It’s always interesting to immerse back into the turbulence of US media after months away. The economy is Topic One on the news and talk shows, television and radio, money or politics. And, whether looking behind for reasons or ahead for alternatives, the next sentence is always the same.
With the Eurozone teetering on the brink of collapse…
Although I think it’s a comfort for Americans to believe that they are weathering a storm gusting in from across the ocean, it seems like more myth and distraction than cause-and-effect.
The worst outcomes of the Eurozone crisis leads to some form of restructuring or abandonment of the euro as a common currency, not the bankruptcy of Europe as a whole or the fall of its sovereign nations. There will still be European production, consumers, financial centers, and governments. Border controls may re-emerge, economic buffers proliferate, and local regulators re-assert, but it’s more likely to be a painful adjustment than a total collapse.
And, despite the scenes of riots against imposed austerity programs and the rotation of prime ministers throughout the southern margins of the Union, no country is descending into anarchy or civil war. The trains still run (perhaps a bit more grimy and irregular), the banks are all open (although quick to impose a new fee at every turn), and the grocers and shops are filled with goods (and shoppers who are buying them). There’s frustration and apprehension, but not widespread privation.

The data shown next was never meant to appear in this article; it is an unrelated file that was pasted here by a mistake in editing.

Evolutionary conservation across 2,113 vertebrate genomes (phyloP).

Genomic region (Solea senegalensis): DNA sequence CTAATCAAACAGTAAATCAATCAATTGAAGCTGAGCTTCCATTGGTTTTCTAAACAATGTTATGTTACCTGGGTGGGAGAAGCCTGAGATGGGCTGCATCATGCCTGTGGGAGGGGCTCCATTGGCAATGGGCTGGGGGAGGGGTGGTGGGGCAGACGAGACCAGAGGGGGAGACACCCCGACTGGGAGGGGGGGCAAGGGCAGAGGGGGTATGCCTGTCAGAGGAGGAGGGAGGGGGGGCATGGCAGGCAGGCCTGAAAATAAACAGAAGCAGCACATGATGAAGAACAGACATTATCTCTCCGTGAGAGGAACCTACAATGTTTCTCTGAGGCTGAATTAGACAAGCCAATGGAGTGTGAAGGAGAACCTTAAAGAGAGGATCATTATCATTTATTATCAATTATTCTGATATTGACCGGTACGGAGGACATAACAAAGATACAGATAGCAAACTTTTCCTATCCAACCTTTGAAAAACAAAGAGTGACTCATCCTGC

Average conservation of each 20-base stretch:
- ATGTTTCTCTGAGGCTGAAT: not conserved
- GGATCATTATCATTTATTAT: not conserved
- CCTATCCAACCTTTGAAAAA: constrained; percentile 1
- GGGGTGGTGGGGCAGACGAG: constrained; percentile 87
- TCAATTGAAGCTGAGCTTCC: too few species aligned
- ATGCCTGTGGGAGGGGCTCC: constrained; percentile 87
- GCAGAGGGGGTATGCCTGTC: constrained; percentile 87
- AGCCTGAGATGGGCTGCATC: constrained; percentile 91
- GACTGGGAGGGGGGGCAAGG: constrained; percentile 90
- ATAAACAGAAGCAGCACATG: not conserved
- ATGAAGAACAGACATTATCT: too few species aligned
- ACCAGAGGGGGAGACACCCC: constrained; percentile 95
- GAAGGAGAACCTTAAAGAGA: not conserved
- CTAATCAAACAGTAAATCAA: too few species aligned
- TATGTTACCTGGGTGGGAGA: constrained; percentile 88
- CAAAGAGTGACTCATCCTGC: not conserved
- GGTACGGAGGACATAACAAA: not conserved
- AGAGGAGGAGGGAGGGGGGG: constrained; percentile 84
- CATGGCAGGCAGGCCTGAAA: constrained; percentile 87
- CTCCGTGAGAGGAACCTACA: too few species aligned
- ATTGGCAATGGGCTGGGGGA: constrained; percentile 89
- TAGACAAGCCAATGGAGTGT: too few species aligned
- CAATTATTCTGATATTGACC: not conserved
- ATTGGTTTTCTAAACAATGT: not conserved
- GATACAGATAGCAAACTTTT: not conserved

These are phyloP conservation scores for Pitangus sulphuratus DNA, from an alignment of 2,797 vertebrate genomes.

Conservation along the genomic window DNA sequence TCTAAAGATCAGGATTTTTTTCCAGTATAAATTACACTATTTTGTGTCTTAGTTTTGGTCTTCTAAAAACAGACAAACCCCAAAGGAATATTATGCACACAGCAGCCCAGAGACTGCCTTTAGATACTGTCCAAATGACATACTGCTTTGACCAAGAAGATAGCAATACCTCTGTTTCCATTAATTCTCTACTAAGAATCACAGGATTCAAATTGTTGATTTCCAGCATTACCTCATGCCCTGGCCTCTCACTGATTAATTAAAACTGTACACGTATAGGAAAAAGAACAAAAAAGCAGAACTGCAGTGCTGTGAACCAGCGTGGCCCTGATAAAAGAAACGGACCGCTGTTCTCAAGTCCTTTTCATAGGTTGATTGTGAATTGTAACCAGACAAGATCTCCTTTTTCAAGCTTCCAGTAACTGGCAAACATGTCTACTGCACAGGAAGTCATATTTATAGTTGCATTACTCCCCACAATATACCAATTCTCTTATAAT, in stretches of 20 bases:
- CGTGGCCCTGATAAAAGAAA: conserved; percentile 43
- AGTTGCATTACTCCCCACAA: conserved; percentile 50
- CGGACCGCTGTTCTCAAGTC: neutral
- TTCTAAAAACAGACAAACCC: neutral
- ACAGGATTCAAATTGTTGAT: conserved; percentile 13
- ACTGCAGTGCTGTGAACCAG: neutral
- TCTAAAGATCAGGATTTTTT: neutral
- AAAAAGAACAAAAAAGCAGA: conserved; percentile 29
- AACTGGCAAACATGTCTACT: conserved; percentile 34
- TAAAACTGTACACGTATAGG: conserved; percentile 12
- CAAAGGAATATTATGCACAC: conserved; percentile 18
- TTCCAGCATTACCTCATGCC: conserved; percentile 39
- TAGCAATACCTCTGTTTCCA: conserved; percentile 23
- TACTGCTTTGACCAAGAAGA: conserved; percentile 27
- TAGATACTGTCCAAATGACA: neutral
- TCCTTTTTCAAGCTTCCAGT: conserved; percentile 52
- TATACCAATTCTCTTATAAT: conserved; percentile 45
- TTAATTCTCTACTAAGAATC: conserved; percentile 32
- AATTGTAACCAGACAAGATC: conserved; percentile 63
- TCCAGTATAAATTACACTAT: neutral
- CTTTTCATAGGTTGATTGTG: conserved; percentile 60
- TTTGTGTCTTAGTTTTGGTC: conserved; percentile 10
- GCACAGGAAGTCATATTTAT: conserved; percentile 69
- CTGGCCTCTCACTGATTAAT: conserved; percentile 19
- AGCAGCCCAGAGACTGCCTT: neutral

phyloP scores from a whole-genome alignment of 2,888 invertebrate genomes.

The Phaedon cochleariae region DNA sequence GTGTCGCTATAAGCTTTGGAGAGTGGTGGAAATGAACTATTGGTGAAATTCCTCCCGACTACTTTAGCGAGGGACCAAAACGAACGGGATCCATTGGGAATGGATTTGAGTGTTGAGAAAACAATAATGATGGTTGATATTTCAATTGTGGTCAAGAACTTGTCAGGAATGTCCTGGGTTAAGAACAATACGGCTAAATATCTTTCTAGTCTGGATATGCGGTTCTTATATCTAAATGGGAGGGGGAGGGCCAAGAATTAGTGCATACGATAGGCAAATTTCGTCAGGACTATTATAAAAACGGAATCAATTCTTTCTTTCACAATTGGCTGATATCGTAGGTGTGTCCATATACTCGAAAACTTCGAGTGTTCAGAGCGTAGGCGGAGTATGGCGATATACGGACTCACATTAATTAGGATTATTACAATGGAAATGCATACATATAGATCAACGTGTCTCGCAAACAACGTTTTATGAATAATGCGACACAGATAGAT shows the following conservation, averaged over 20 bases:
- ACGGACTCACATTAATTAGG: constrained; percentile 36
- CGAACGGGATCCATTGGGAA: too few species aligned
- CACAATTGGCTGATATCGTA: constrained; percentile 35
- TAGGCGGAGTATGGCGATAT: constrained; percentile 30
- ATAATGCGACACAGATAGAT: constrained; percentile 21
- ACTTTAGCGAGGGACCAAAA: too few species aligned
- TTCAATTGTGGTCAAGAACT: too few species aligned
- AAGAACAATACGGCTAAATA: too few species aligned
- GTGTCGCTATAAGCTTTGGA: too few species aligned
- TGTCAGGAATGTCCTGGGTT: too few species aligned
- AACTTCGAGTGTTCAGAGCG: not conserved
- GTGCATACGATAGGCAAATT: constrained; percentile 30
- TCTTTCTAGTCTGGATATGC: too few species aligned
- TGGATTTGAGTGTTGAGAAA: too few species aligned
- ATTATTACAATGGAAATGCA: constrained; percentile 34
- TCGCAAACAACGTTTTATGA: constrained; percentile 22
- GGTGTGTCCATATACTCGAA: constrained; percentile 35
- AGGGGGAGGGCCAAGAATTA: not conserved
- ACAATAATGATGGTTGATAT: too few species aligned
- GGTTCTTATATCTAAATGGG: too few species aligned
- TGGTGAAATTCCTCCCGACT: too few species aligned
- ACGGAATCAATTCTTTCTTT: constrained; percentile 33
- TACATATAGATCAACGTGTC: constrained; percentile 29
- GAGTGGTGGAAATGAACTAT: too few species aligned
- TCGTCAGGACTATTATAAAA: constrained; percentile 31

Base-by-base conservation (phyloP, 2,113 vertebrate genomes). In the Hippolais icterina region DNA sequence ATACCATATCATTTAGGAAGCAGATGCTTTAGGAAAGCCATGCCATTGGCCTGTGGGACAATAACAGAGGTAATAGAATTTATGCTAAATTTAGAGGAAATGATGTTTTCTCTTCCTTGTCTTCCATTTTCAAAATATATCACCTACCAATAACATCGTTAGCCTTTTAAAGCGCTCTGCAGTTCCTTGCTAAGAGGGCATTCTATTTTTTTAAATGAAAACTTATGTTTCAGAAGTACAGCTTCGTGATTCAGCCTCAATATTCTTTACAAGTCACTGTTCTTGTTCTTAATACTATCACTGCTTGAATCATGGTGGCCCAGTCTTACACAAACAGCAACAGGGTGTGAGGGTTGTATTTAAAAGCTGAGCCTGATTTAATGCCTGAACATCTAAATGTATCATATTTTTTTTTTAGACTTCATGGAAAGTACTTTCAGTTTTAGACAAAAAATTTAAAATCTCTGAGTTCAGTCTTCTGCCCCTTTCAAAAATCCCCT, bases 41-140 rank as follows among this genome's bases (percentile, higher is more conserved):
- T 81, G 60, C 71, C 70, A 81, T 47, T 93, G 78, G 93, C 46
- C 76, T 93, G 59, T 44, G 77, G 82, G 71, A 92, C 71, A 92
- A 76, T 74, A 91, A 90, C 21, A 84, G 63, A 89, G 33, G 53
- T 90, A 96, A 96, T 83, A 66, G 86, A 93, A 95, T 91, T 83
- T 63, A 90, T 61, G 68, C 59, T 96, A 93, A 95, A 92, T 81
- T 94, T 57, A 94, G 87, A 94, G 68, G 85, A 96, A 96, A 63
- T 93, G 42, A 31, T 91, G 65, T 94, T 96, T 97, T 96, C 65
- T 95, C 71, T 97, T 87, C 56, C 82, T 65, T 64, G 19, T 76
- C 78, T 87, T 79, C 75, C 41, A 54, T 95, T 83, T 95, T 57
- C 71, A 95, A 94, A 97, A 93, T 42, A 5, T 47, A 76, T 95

…a consequence of socialist economic policies…
At home, politicians have developed a shorthand that links Europe Collapse to Socialism to Obama. The links are forged from stimulus spending, healthcare reform, and bank bailouts, all policies demonstrated to have failed on the Continent.
Only they haven’t. Bank breakups in the Netherlands have eliminated “Too Big To Fail” institutions without harming competitiveness. Universal mandates and cost controls result in my paying$150 per month for Dutch health insurance (In the US I pay $2500 per month, more than my daughter’s college bill). Interest rates on Dutch bonds is 2.1%, Germany 1.8%; unemployment is 5%, and they retain their AAA bond rating.
Still, Europe remains a favorite target this campaign season.
“We have a choice in America to be remaining a merit-based opportunity society that follows the Constitution, or to follow the path of Europe. And I’m the guy who believes in the former. I believe America got it right. I believe Europe got it wrong. I believe America must remain the leader of the world. . . . I am absolutely committed to an American century. I see this as an American century." — Mitt Romney, WSJ, 24/12/11
I think that if the US were to simply acknowledge and address both our problems and potential honestly, we could accomplish far more. “What cathedrals will our generation build?” asked one commentator: Where has American confidence gone, our willingness to come together as a nation to take on a task larger than ourselves? In science, art, infrastructure, economics, production, the US has always been outward looking, optimistic, free to take the best and adapt the rest from global cultures, giving back products and ideas that change the world, and ultimately to create a virtuous circle of success.
Returning home, I see a surly shifting of blame, loss of confidence in institutions, hoarding of resources, and division of people by class, geography, and party. There are an astounding number of unchallenged untruths being told.
And how stupid is that? Very.
Pundits and politicians erect simple straw men as convenient rationalizations for genuine hardships and inequalities. But the world isn’t really anything like the one they depict.
As a start, don’t believe any of the straw men illustrated on this page.